Whether you’re in the market to purchase your first home, or simply refinancing your existing home loan, bad credit can cause some troubling headaches throughout the entire lending process. Have no fear, for modern day brings with it sub-prime lenders that specialize in bad credit mortgages, assisting those who suffer from a blemish or two on their credit reports, a bankruptcy, foreclosure, auto repossession, or anything else that could easily hinder a conventional loan from a traditional lender.
One key factor in bad credit mortgages is the down payment you provide or the amount of equity you have in your home. This is referred to as the LTV or Loan to Value ratio – how much your home is worth compared to the amount financed. The lower the ratio (loan amount), the lower your interest rate, fees and monthly payment will be. The higher the loan amount, the higher your interest rate, fees and monthly payment will be. This is because you are considered a risk, so a large loan will cost you more than the average consumer.
PMI (Private Mortgage Insurance) is another factor in a bad credit mortgage, especially for those who have a higher LTV (as explained above). This insurance differs from your hazard insurance, as that’s bought from an insurance agent to protect your assets in case of fire, break in, etc. PMI protects the investors in your home incase you default on your loan payments and the house is sold at auction. PMI will cover any gap between what the home resold for and your mortgage balance, therefore protecting the investors.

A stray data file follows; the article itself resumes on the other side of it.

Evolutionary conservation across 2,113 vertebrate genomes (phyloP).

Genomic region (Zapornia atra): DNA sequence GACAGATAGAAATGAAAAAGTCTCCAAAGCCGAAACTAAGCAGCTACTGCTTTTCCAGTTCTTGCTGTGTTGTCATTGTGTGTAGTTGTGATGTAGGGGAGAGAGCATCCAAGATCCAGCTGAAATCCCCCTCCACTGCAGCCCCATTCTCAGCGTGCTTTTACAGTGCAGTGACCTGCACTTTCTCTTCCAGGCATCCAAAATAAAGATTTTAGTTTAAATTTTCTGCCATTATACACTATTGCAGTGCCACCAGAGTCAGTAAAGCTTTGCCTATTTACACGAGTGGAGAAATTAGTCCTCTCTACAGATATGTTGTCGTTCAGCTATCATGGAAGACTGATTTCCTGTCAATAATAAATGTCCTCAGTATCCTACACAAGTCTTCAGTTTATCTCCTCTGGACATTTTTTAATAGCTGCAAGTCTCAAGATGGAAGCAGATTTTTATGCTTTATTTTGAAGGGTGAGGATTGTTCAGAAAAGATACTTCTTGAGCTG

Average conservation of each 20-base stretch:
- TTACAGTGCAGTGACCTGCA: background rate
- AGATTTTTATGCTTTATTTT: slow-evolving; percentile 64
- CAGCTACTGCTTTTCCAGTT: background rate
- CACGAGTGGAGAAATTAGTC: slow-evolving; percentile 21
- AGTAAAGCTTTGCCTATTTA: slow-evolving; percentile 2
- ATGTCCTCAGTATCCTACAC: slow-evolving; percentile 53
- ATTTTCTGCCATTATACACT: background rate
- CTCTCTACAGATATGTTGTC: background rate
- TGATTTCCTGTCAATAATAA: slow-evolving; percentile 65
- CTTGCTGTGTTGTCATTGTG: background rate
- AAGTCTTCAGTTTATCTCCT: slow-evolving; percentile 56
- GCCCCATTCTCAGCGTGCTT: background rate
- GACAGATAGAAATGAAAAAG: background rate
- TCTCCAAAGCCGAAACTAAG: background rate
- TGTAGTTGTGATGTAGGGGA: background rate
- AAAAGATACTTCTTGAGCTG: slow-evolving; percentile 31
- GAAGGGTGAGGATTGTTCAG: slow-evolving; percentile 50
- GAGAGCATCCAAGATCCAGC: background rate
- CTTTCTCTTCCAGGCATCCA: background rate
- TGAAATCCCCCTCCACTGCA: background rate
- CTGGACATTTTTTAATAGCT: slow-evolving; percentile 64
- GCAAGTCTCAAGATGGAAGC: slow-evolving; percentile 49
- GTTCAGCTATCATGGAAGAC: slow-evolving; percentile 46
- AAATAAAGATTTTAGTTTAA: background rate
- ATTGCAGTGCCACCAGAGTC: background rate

Sometimes, in order to get you a lower rate on your mortgage, a sub-prime lender may offer you a “points” option. Points are typically equal to 1% of your financed amount, and are considered “prepayments of interest” that will reduce your interest rate. Sub-prime lenders may charge you upwards of 5 points or more to get you into a better loan program. More often than not, you can roll the points (and the closing costs) right into your home loan so you don’t have to bring money to the closing.
Typical mortgage rates can be as much as 3% higher for borrowers with bad credit than those with sparkling credit for obvious reasons, so you shouldn’t get too shaken up about the rates and fees. A bad credit mortgage should be considered a “temporary fix” to allow you to get caught up on some bills while ironing out your credit. You’ve worked hard for your house; it’s more than just walls, a floor, a roof and some furniture – it’s your home! Allowing it to work for you simply proves the valuable resource that homeownership is.